Using a new technique to peer into the brains of mice, US scientists witnessed the rapid growth of structures linking memory, drug experience and behaviour.
They say the findings shed light on the way drug dependency can take over people's lives.
Within two hours of being injected with cocaine, the mice brains started sprouting dendritic spines, twig-like structures that connect neurons. The "fast and robust" growth occurred in the frontal cortex, which controls higher functions such as decision-making. It coincided with a dramatic change in the rodents' behaviour. Given the choice of two environments, mice switched preferences to the one where they had received the cocaine.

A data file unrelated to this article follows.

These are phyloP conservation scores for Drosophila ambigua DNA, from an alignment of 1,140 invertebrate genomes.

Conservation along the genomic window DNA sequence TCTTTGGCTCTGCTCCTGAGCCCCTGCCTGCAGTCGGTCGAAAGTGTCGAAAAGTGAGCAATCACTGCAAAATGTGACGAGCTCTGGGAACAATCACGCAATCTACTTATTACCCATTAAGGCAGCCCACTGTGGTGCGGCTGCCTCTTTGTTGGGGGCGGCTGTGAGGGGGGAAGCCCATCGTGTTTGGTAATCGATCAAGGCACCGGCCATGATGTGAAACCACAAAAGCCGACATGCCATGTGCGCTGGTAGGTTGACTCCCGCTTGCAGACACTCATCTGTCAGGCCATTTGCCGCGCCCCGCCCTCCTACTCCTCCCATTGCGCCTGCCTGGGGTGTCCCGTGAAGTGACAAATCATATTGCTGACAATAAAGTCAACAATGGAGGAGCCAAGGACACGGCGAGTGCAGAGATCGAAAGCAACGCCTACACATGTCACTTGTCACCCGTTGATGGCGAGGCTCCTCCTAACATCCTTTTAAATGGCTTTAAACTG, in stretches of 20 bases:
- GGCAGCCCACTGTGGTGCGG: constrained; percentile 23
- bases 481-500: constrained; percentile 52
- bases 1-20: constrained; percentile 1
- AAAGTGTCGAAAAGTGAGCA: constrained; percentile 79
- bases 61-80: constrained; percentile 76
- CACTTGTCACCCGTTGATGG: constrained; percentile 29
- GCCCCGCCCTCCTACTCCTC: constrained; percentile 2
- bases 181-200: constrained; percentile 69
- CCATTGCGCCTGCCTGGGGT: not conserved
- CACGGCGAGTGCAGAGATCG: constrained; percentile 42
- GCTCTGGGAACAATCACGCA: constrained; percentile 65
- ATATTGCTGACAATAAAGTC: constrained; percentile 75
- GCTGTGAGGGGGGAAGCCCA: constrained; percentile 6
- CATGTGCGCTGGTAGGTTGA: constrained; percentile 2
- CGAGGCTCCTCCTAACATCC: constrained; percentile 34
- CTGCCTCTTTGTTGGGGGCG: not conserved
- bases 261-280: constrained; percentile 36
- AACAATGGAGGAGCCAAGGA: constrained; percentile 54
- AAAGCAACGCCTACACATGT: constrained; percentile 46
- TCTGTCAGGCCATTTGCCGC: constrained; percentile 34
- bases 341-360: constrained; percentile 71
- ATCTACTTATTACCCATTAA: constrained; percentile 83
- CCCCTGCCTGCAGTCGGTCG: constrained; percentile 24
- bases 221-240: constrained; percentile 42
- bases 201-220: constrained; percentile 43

"This gives us a possible mechanism for how drug use fuels further drug-seeking behaviour," said Dr Linda Wilbrecht, who led the research at the University of California at San Francisco.
"It's been observed that long-term drug users show decreased function in the frontal cortex in connection with mundane tasks, and increased function in response to drug-related activity or information."
Neurons affected by cocaine had the "potential to bias decision-making", she added.